David and His Pride
He sat in the wheat-colored grass, the remnants of a fallen wildebeest hiding everything but his magnificently maned head and the bloodstain goatee on his chin. Undeniably handsome, yet scarred from years of battle, he was Aslan in the flesh, as if plucked from The Chronicles of Narnia and deposited 15-feet from our land cruiser.
David was his name. The alpha male of a pride we found on a gentle slope five minutes from Mara Plains Camp in Kenya’s Olare Motorogi Conservancy where I was an invited guest.
The lions were in the last stages of devouring the remains of a successful nighttime hunt. A few of the cubs, sweet-faced with over-sized paws, gnawed on an exposed rib cage with the tenacity of a guard dog. A droopy-eyed adult female was lounging in the throes of a food coma. David sat separately from the others, as males often do, with a chunk of the kill all to himself.
We were in a perfect position to photograph the pride. Johnson Pingua “Ping” Nkukuu, my Maasai guide, had a knack for divining an animal’s next move and the savvy to know how to angle the vehicle for the best possible shot. He understood wildlife photography, lighting, and composition and often saw advantageous angles before I did. (Ping is currently freelance and available for private safaris)
He learned his craft from the best in the biz, the owners of the camp, Beverly and Dereck Joubert, award-winning filmmakers, conservationists, and National Geographic royalty. Suffice it to say, he was an ideal companion for my photographic aspirations.
Not every camp caters to the needs of the professional photographer, or amateur for that matter, but photography is part of Mara Plains’ DNA. Large blow-ups of Beverly Joubert’s iconic stills offered a constant source of inspiration and guests had free access to Canon cameras and lenses during their stay. Customized vehicles provided ample support and stability for equipment, and guides, like Ping, had both wildlife training and knowledge of photography to make the most of each safari game drive.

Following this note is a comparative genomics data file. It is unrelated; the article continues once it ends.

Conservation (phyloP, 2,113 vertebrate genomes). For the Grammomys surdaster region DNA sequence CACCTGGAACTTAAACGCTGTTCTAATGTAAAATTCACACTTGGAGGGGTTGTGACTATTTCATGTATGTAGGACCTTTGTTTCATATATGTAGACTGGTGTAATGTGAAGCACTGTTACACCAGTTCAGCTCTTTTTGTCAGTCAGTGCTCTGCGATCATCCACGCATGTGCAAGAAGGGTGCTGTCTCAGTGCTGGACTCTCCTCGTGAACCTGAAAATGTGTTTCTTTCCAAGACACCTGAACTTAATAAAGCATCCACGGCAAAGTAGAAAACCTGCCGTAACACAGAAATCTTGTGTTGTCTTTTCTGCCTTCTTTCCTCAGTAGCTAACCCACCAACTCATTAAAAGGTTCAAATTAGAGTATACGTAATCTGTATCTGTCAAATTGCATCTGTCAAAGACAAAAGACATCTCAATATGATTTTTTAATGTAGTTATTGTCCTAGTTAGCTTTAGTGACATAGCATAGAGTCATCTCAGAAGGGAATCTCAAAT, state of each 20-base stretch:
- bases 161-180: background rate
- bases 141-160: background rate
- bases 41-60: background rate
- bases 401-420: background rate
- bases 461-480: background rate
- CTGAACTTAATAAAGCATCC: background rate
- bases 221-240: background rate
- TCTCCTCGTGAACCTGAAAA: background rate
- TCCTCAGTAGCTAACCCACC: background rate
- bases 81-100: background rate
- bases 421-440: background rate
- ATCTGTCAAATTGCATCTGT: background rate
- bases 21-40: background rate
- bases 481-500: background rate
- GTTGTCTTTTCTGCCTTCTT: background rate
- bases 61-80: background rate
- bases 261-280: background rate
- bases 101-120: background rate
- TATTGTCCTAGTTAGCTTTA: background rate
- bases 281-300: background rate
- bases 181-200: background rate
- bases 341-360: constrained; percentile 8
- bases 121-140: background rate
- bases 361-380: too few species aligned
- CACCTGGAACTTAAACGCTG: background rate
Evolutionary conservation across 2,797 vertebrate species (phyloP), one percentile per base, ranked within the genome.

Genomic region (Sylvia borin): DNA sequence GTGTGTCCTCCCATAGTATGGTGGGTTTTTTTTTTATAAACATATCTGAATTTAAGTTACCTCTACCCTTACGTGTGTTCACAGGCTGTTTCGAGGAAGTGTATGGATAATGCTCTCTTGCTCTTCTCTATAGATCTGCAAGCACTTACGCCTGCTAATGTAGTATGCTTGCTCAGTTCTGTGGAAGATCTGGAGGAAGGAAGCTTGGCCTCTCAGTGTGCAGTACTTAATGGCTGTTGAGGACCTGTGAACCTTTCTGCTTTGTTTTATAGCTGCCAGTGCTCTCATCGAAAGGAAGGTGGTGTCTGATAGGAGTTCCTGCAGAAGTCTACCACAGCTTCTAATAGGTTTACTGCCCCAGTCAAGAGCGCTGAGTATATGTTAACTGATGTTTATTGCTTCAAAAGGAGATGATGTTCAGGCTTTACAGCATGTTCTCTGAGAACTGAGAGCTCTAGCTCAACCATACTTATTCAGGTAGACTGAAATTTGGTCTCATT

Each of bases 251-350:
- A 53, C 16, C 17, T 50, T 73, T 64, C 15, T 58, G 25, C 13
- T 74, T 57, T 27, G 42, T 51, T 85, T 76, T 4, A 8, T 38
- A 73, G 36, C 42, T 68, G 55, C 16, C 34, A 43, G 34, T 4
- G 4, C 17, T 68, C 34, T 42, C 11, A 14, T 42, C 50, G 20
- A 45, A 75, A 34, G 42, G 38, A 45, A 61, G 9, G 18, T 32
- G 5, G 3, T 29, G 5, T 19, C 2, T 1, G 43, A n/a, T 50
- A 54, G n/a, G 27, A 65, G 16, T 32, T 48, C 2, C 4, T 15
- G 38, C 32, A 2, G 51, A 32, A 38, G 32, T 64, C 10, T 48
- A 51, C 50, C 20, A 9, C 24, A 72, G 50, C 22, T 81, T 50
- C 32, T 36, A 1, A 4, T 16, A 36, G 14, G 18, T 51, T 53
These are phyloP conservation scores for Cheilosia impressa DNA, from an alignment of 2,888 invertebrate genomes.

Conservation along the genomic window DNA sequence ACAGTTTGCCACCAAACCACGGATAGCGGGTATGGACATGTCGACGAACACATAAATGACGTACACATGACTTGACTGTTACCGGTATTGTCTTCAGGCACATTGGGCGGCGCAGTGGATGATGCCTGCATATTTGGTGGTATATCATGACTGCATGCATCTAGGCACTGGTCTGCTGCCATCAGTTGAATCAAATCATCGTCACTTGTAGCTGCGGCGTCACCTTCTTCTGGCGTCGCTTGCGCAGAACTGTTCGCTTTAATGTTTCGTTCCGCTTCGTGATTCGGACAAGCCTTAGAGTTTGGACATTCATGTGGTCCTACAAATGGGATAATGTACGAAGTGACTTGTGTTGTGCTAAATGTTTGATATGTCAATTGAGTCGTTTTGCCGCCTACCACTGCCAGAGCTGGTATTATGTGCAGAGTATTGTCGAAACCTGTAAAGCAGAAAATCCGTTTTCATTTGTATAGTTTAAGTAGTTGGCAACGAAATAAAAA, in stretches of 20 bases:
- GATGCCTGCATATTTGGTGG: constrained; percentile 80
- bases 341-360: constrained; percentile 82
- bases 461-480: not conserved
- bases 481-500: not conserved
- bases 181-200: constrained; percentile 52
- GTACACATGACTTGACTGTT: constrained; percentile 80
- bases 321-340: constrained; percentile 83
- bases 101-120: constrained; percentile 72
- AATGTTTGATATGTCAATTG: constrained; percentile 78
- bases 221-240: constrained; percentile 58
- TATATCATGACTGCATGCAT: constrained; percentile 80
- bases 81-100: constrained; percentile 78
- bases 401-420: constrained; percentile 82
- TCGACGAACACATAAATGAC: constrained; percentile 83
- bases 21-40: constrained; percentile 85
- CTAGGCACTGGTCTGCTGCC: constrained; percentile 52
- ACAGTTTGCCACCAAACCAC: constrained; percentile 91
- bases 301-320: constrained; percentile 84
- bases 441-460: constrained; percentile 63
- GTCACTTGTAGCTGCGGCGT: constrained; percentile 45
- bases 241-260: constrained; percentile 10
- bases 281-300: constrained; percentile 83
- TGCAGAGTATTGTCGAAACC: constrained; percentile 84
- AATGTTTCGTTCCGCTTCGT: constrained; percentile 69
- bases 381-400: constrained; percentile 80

David began to lick his lips with bold sweeps of his tongue that ended in giant yawns. Ping looked at me from his seat behind the wheel and I understood. I knew this behavior. Sitting lion + yawning + licking = about to get up. The question: Would he walk three feet and lay down again—which happens more often than not—or would he give us something more interesting to photograph? My shutter finger was itchy with anticipation.
Stretching as if practicing yoga, he stood in slow motion. My body involuntarily jumped a fraction of an inch, my reflexes on alert, my camera at the ready. With a flick of his tail, he sauntered towards the rising sun giving me a perfect view of his furry lion butt. Thanks, David.
A male cub, seeing an opening, stealthily picked his way through the high grass to chew on the carcass his father left behind. We lingered, waiting to see what would come next. When David didn’t stop, Ping flipped the ignition and we were off.
Grant Atkinson, one of my favorite professional wildlife photographers, was in a cruiser next to mine along with two other vehicles. He was leading a small group on a photographic safari group also staying at Mara Plains.
We all followed the pride, each anxious to get a good shot and conscious not to get in each other’s way. I could hear Grant reminding his guests about exposure compensation and I quickly updated my camera settings. Now and then it pays to eavesdrop.
I’m always excited when I’m in the presence of safari animals but the truth is seven times out of ten you’re watching an animal do two things: eat or sleep. Predators, predominately the latter.
The encounters you wish for, the addictive ones that keep you coming back, again and again, are those with a lot of interaction. On this morning, we had it in spades. I could hardly wait to see what would happen next.
David’s impromptu departure prompted the other lions to follow. In a long, strung out, single-file line, they moved east. David walked 50 yards, then sat down again, letting the rest of the pride pass.